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How can landlords keep tenants happy?

Over recent months, the government and leading housing charities have put increasing pressure on landlords to improve the quality of rental accommodation and tenancy conditions. Earlier this month the House of Commons had a second reading of the Private Members’ Bill, which aims to raise standards of rental accommodation.

The government is pushing all landlords - both social and private sector- to ensure their property is fit for human habitation at the beginning and throughout the tenancy and this has accelerated in the wake of the Grenfell tower disaster.

Further legislation, which begins in April 2018, requires properties to have an Energy Performance Certificate (EPC) above an E rating, in order to be leased with a new tenancy. Much of this legislation is designed to drive out rogue landlords from the market and it remains to be seen if it will be successful.



However, the vast majority of landlords are providing good quality rental accommodation to their tenants. So what can they do to attract new tenants and keep them happier?


Recent research from ARLA [Association of Residential Letting Agents] shows that in December 2017, more agents had more stock on their books than at any time since early 2015. With the huge rise in Build-to-Rent accommodation and the growth of BTL landlords, tenants are now seeing a growth in choice. This means tenants can expect more from managers, so landlords need to set themselves apart to attract them.


Landlords need to ensure they have the right processes in place to attract good tenants and keep them happy during the duration of their tenancy. Our research shows that tenants want to be listened to and to believe that the person that manages them is professional. They don’t want a friend, rather an arms-length professional relationship. It’s their home until it’s not. They pay rent and expect a service.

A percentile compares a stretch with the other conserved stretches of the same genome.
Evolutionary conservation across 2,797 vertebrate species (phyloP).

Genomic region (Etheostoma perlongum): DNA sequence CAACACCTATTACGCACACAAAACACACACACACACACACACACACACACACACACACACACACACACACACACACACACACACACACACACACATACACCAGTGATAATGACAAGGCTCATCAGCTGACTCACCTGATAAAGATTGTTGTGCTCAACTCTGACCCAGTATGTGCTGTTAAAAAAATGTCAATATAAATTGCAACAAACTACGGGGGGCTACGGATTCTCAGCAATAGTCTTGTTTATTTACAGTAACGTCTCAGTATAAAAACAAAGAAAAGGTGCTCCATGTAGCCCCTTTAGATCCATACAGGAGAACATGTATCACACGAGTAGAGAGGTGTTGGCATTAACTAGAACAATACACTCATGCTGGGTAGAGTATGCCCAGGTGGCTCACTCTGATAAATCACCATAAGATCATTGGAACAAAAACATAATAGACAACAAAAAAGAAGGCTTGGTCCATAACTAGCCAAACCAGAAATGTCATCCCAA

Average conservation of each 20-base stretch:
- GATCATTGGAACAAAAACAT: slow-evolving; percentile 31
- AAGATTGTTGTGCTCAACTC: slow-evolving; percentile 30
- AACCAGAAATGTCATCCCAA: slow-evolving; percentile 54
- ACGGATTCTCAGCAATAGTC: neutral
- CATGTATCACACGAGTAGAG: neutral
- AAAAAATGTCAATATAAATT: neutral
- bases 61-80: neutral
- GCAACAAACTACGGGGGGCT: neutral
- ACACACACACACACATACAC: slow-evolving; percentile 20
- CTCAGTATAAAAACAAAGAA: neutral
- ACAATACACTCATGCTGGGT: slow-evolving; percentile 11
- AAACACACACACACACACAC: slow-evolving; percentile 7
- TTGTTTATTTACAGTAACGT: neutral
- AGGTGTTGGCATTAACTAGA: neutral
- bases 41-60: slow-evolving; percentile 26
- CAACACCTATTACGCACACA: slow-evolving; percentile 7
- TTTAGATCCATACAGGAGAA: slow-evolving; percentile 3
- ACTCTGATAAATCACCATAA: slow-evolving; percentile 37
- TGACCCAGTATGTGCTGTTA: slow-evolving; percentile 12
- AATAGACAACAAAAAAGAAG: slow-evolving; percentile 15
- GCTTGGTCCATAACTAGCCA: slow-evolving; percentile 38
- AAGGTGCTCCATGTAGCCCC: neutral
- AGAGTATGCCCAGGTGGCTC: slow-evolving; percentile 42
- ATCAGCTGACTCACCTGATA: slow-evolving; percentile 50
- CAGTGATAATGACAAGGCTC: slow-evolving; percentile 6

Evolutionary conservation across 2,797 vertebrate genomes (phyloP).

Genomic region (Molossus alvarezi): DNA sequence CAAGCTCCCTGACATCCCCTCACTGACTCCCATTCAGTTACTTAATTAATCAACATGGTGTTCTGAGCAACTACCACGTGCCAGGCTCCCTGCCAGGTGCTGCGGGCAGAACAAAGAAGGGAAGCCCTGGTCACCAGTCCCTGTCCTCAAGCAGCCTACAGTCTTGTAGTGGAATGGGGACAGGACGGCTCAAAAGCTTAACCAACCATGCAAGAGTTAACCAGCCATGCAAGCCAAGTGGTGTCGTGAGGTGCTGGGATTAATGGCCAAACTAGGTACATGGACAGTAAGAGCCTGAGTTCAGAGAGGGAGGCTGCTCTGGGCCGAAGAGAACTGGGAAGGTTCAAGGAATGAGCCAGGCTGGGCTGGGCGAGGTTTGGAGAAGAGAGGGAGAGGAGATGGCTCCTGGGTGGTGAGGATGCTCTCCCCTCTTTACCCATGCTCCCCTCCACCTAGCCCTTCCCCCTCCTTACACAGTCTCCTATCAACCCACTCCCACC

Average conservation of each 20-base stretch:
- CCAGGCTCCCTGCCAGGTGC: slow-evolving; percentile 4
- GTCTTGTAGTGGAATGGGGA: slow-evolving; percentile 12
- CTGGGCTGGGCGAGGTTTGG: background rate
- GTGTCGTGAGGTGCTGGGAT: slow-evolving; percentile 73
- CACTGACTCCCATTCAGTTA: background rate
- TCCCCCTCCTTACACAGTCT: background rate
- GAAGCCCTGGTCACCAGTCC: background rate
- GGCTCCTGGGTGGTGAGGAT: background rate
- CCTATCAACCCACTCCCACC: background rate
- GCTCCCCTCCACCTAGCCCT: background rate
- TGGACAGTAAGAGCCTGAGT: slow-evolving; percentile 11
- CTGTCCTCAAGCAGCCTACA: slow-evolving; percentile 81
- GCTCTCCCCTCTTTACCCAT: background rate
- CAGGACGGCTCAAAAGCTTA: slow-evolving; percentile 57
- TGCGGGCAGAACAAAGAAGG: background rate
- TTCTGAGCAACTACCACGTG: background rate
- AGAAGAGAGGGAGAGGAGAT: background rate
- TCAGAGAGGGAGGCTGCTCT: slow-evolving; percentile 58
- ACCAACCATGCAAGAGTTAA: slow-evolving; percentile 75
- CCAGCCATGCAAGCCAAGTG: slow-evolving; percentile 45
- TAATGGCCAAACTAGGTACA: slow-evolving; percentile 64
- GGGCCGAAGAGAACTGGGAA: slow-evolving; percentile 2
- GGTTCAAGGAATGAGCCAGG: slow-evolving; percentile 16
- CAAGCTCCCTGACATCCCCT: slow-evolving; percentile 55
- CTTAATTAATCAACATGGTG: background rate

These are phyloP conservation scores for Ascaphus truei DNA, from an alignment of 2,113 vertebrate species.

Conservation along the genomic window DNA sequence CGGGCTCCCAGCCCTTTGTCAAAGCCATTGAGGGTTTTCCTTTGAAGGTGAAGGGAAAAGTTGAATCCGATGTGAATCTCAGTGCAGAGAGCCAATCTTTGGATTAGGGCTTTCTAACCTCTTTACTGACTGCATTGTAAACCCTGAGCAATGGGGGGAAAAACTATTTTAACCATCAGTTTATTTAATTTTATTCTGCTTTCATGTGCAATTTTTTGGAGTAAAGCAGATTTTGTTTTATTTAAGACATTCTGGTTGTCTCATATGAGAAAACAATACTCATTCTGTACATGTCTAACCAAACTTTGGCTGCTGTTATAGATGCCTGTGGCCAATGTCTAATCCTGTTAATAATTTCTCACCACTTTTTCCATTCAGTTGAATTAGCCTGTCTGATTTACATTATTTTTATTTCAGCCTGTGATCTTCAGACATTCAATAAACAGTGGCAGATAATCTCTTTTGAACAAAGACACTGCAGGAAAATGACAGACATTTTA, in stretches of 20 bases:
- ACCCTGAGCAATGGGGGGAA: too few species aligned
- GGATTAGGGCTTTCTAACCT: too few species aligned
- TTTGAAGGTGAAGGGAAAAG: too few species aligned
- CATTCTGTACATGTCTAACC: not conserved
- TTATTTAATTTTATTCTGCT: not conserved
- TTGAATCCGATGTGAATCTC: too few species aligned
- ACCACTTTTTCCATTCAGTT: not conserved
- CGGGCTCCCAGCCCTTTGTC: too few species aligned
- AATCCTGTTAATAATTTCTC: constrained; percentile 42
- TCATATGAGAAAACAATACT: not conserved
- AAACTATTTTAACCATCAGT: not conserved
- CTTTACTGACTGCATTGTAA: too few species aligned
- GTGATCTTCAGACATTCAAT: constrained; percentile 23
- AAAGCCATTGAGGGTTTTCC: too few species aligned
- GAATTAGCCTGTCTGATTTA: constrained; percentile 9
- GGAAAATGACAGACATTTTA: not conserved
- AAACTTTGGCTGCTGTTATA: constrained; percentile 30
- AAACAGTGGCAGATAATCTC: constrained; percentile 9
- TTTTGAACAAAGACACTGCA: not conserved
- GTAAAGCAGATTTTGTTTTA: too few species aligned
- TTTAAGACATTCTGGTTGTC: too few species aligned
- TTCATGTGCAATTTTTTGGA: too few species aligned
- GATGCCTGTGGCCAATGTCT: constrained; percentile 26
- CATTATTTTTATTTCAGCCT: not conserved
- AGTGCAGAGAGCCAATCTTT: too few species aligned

Communication is key. Listening to tenants involves largely reacting to issues during the tenancy and technology can be an excellent aid. There are smartphone apps now available that allow tenants to flag and track problems with a property, giving them the comfort and reassurance that they may have not experienced before in previous accommodation. Tenants are able to sign contracts and extend their tenancy, or action a break clause - all via a Smartphone app.

Responding to tenant queries quickly, giving them plenty of notice before entering the property for inspections and viewings and offering flexible leases, goes a long way to keeping them happy.

Impressing new tenants at the start of the tenancy is important too.  Processing an application quickly and efficiently will build goodwill and tenant trust.  By giving a tenant software that holds you accountable, the tenant is far more likely to trust you quickly during a potentially fractious part of their tenancy, the move-in.

When a landlord has a good relationship with their tenant, issues such as late, or no payment of rent and damage to property may be minimal. Maintaining a good relationship with a tenant requires some effort from the landlord and it won’t be achieved by putting tenants into a property and then ignoring them. Neither will it be developed by micro-managing and constantly checking on the tenants, while they are trying to get on with their lives. With the right processes in place, landlords can keep tenants happy and it can be a win-win for everyone!

Rochelle Trup is the finance director of Arthur, an online property management software company. 

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    What is the name of the Smartphone App

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    i aim to attend to problems same day where possible, and it's normally myself that's knocking at the door to put problems right, this goes a long way to keeping good tenants happy

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    It's all very simple.
    1. Create a rental property that you'd be happy to live in (even better try living in it for a while before first renting it out).
    2. Treat tenants as you'd want to be treated.

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    I'm the same. I sort problems out asap especially leaks! I have good tenants and we have a good relationship but unfortunately I can see all this changing soon with the continuous Landlord bashing. I have already spoke to my agent about increasing rents due to all the increases that we are having to suffer and likely increases with licensing etc. Landlords get bad press so perhaps we should be shouting from the heights thats its not us Landlords wanting to increase rent but the councils giving us no choice!


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